Last Updated on April 29, 2021 – 6:56 PM CDT
This article originally appeared in The Texas Tribune: Read More
Sign up for The Brief, our daily newsletter that keeps readers up to speed on the most essential Texas news.
Texas lawmakers could ban race-based hair discrimination in schools and work places — such as dress codes that don’t allow dreadlocks — under a bill known as the CROWN Act, which got its first hearing before the House State Affairs Committee on Thursday morning.
“I believe people should not be forced to divest themselves of their racial cultural identity by changing their natural hair in order to adapt to their workplace, school, or home,” said Rep. Rhetta Bowers, D-Garland, in a statement prior to the hearing. “People should not miss out on opportunities or success because of the way they choose to wear their natural hair.”
The CROWN Act was first introduced in 2019 to eliminate hair discrimination across the country as part of a national movement driven by the CROWN Coalition. So far, nine states have passed the legislation. In Texas, Bowers has proposed House Bill 392, which states that schools, colleges and employers “may not discriminate against a hair texture or protective hairstyle commonly or historically associated with race.”
The movement was largely inspired by the experience of DeAndre Arnold, who spoke about his experience during the hearing and has been growing his dreadlocks for years. In January 2020, as a senior at Barbers Hill High School outside of Houston, school administrators told him he would have to cut his hair to attend prom or his spring graduation ceremony.
At the time, Barbers Hill Independent School District Superintendent Greg Poole said Arnold was violating a district policy that limits hair length for male students, according to reporting from CNN. Arnold said he wears dreadlocks to honor his father’s Trinidadian heritage.
“My hair has nothing to do with my behavior or my capacity to learn,” Arnold said. “I never knew that my identity would hold me back from graduating with the friends I had since elementary school.”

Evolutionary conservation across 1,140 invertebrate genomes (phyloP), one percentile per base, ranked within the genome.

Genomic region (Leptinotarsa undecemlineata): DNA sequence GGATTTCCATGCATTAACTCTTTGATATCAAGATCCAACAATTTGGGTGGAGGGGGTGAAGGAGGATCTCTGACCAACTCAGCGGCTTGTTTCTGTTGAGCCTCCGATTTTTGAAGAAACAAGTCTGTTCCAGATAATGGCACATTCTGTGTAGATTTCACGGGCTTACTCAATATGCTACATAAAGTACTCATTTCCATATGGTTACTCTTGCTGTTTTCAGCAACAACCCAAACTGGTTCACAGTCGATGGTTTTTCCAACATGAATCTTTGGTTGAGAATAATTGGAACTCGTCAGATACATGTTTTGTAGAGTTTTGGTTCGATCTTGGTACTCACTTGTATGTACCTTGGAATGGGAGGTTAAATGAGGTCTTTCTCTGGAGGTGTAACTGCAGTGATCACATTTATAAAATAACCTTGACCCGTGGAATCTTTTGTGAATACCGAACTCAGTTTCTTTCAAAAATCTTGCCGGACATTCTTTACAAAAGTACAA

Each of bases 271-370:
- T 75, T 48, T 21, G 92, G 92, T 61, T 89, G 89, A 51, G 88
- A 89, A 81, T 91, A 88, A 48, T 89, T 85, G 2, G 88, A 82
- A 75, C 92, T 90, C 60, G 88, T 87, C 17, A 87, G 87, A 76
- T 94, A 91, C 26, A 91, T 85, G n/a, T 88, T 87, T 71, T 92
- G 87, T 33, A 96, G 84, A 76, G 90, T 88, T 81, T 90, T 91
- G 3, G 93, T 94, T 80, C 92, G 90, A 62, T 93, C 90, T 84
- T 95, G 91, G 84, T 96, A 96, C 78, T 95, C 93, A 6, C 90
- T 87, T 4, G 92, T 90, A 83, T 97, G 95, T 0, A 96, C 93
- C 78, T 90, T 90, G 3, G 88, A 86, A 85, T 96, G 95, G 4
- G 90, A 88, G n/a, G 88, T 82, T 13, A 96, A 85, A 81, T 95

Over the summer, a judge ruled that the Barbers Hill ISD hair policy was discriminatory.
“People’s professional lives and earning potential have been negatively impacted by this issue because they have lost jobs or opportunities due to their natural hair,” Bowers told The Texas Tribune. “There have been too many cases where students have missed valuable time in the classroom because of this form of discrimination.”
Hair discrimination has become a problem for students and employees across the state. Earlier this month, Troy ISD put 11-year-old Maddox Cozart in in-school suspension for 11 consecutive days because his braided hair violated the school dress code. His mother, Hope Cozart, testified at Thursday’s hearing on the CROWN Act, saying that school officials told her and Maddox that he could only wear his hair in a way that “laid down.”
Tashara Parker, a broadcast journalist in Dallas, also testified to the committee about her experiences being targeted and insulted for choosing to wear her hair naturally. After viewers said her hair style wasn’t professional, she posted a viral video that posed the question “Why does my hair offend you?”
Aisha Davis, a former teacher and a member of the Texas State Board of Education, told the committee that there are about 684,000 Black students in the state. Last year, Black students alone were given 195,000 in-school suspensions, which demonstrates a massive opportunity gap between Black students and other K-12 learners in Texas, she said.
“We’re here with a message that’s simple: we deserve the right to show up in the full authenticity of who we are even if that is contrary to what you understand to be necessary,” said Stephanie Boyce, a professor at the University of Houston. “It’s just true that we can show up fully unassimilated and fully authentic every single day and do a great job at school, do a wonderful job at work. And our professionalism is not determined by the hairstyle that we wear on our head.”
After the hearing Thursday morning, the bill was left pending in committee, but supporters believe the legislation has bipartisan support to pass through the legislature by the end of this session.
“Your crown is your glory, and you should protect it,” Bowers said. “The time is now for Texas to take up this civil rights legislation and protect people from racial discrimination.”
Disclosure: University of Houston has been a financial supporter of The Texas Tribune, a nonprofit, nonpartisan news organization that is funded in part by donations from members, foundations and corporate sponsors. Financial supporters play no role in the Tribune’s journalism. Find a complete list of them here.